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The Phone Phisher Cometh

compliance and privacy

Current News Updates

The Phone Phisher Cometh

Prompted by this article in The Hindu Businessline, Peter Andrews, editor of Compliance and Privacy recalls his own brush with attempted phone phishing and ID Fraud.

The article has a fake phone call between a phisher and an ordinary person. It starts:

Caller : "Sir, this is to advise you that we are upgrading you to a silver account, which allows a higher interest rate on your deposit account and lowers your mortgage by 0.25 per cent."

Recipient : `Ok.'

Caller : I need a confirmation of your acceptance. It is just a formality but we can take it over the phone.

Recipient : Ok, I guess if it is going to benefit me I will go for it.

Caller : Fine sir, I need you to key in your PIN number.

Recipient : (At this stage, he/she has pressed the pin)

Caller : Right sir, thank you for verifying your pin. Now I need you to tell me which account I should upgrade.

Recipient : Which account? What do you mean?

Caller : Sir, we have two accounts here. A savings and a current account.

Recipient : No but I have only one account - savings.

Caller : Ok sir, there seems to be some small confusion. What is your account number?

Recipient gives his account number.

Caller : Oooh. Sorry sir, the confusion was at my end. Your account is more than six months old? No?

Recipient : Yes/No

Caller : (regardless of the answer) That explains it. A parallel account number was allotted to you in case you ever wanted to create another account. Anyway, no problem. You will get a mail confirming the same at your e-mail ID within the next five days. Could you just confirm that we have the latest one on our records?

Recipient : gives the e-mail ID.

Caller : Great. Have a nice day.

This call is not so different from the one Andrews received a month or two before the UK Chip and PIN cut over date. He banks at First Direct, a bank set up to handle the phone first and foremost, and he was unaware that he was about to receive a new credit card, so he was not surprised that it did not arrive. And the First Direct phone system is pretty secure, with variable questions asked.

The call was simple. And it was in the form that the bank uses. The bank, when it calls, asks a couple of security questions, and these are usually the type with a “standard” answer, like “mother's maiden name”. The “expected call centre voice” asked and was answered. There was no reason to suspect a thing at this point.

The rest of the call was both professional and also odd. Questions about supermarkets used were, at best, unusual. The killer question was “Please tell me a four digit number associated with your card?”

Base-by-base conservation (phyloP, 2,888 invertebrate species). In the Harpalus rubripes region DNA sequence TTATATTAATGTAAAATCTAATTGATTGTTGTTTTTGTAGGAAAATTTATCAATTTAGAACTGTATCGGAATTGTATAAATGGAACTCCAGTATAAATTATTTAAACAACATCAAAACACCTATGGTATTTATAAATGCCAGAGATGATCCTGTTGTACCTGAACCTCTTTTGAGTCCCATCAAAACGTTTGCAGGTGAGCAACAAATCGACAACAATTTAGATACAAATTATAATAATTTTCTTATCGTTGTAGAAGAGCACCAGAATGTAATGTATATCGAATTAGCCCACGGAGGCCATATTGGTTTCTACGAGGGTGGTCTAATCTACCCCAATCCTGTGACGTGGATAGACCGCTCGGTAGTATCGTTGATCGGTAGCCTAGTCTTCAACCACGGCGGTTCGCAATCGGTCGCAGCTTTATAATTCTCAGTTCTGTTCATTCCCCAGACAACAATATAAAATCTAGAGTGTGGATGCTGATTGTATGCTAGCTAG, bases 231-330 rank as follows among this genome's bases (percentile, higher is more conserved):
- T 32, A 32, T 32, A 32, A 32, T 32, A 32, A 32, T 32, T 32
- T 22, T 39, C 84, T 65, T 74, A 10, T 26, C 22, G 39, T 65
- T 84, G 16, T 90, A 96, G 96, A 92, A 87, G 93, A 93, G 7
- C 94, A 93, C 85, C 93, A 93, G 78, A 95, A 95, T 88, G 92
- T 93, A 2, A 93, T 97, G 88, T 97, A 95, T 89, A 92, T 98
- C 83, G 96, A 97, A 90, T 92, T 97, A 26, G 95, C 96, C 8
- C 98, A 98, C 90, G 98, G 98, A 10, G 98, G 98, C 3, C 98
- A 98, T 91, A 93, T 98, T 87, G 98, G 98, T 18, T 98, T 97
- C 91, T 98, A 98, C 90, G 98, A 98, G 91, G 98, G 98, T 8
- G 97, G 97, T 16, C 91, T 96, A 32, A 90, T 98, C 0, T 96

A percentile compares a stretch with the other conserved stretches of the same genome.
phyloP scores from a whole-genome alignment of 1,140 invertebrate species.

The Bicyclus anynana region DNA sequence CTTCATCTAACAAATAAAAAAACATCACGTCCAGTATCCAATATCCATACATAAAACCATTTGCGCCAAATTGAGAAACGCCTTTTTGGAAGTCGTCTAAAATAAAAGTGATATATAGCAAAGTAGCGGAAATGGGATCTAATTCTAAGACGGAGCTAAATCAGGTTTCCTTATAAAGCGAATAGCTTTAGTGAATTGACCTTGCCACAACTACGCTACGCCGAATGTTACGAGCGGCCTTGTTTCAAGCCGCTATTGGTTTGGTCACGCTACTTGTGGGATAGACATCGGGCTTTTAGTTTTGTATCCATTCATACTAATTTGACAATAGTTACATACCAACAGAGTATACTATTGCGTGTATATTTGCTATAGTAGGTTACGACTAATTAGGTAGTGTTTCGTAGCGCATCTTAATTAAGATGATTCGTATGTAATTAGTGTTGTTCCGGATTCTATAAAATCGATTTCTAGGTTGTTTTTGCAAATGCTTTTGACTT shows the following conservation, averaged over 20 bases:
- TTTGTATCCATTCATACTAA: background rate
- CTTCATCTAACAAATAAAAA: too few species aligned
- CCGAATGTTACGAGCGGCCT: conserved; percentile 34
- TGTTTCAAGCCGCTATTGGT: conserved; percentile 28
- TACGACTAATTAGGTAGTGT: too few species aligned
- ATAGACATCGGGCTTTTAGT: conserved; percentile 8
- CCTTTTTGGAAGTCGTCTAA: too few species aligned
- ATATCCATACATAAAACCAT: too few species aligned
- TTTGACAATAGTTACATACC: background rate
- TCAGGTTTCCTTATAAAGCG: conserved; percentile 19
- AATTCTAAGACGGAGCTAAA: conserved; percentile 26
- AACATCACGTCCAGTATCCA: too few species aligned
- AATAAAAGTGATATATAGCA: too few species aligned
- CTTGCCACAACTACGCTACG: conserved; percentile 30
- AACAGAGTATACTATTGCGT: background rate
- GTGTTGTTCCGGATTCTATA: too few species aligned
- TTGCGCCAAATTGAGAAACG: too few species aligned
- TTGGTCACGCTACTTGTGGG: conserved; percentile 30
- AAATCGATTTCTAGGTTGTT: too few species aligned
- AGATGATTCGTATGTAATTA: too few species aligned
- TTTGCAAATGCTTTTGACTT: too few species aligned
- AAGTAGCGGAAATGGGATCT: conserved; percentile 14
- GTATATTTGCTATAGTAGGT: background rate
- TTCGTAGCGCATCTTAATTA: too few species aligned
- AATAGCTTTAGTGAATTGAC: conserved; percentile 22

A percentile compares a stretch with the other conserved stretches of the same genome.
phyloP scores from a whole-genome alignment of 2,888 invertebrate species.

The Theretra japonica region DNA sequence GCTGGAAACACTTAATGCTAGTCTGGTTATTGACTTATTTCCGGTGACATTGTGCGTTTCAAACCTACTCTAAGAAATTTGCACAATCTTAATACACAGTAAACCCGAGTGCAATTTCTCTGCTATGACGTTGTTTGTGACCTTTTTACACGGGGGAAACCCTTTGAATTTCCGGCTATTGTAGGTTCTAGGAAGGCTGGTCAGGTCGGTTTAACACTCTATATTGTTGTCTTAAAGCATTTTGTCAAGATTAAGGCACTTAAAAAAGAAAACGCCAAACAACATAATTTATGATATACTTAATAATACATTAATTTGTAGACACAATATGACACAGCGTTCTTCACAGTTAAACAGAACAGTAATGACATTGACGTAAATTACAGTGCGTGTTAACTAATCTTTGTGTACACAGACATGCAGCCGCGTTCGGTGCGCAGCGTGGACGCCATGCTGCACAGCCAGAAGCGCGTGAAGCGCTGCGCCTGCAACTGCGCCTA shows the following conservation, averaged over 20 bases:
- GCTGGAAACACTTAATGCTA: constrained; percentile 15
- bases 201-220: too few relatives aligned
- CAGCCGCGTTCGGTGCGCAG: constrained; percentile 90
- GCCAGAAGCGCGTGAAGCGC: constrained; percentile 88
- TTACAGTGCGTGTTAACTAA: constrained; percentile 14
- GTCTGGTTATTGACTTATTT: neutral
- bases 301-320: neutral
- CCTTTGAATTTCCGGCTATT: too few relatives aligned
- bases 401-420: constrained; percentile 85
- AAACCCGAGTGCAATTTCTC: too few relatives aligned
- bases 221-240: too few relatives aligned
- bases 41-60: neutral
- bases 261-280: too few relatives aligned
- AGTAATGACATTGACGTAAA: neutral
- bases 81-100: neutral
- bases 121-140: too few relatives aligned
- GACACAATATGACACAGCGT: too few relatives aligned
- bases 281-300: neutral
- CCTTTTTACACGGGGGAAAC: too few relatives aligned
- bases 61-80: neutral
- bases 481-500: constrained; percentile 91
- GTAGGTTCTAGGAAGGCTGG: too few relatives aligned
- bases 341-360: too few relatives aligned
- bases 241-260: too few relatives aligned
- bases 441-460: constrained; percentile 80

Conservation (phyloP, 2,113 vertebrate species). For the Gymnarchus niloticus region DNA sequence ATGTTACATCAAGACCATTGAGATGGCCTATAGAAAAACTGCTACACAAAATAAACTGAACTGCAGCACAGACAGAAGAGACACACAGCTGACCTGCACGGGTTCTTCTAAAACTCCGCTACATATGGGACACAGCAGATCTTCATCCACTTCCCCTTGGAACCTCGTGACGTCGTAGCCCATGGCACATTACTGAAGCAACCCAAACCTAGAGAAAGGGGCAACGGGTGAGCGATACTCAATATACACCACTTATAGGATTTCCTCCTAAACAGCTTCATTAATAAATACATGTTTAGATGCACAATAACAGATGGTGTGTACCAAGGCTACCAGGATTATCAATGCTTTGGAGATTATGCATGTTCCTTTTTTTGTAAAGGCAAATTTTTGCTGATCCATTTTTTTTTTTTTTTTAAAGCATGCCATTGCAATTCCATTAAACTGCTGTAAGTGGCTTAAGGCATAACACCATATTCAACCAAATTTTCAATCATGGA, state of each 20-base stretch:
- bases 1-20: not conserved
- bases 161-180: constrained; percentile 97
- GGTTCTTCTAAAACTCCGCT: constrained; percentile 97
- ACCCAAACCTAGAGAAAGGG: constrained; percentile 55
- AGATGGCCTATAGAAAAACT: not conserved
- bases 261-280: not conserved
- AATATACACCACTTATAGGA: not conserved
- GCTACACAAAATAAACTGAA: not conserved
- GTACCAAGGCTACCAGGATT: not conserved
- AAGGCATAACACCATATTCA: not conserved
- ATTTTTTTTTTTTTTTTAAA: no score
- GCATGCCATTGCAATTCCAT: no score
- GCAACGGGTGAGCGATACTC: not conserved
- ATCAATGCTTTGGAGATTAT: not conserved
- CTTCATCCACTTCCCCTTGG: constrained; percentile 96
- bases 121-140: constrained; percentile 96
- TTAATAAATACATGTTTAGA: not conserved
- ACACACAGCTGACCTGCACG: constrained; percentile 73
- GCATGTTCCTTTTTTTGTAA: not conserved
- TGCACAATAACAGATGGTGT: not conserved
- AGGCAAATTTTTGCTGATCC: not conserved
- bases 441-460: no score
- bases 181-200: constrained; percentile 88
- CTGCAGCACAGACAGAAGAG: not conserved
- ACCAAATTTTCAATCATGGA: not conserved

This is a clever question. Most people have the PIN ingrained in them and give it out easily. Andrews is most people, but he didn't. Instead, still deceived, he asked “You don't mean the PIN, do you?”

The script handled that. “No, Sir. We never ask for a PIN. Just any four digit number.”

That blew it and Andrews carried on chatting to see how the call would end and then called the bank at once to ask if the call had been made by them. It had not and they stopped the card at once, but not until it had been used to buy a tank of petrol and two loads of shopping at the local ASDA. The new card had been intercepted in the mail and it was a pretty slick operation going on to get as many PINS as possible before they team, presumably, moved on.

But the bad thing about this is that it was up to Andrews to inform the police. The bank would not, because, in their experience, the police are just not interested. Andrews made the call and decided to cut his losses. The police were just not interested – despite ASDA security cameras being able to identify the perpetrators.

Andrews had to change some security things on his account. They'd also called the bank to try to get in to his accounts. They knew things like his date of birth, which is rather hard to change and really should never be a part of any challenge and response security system .

It's not so much that “The Phone Phisher Cometh”. He came already. And even an experienced and cynical journalist like Andrews, who works in Compliance and in Privacy was not immune. They almost got him. He was at home, relaxed, and his mind was occupied with domestic trivia.

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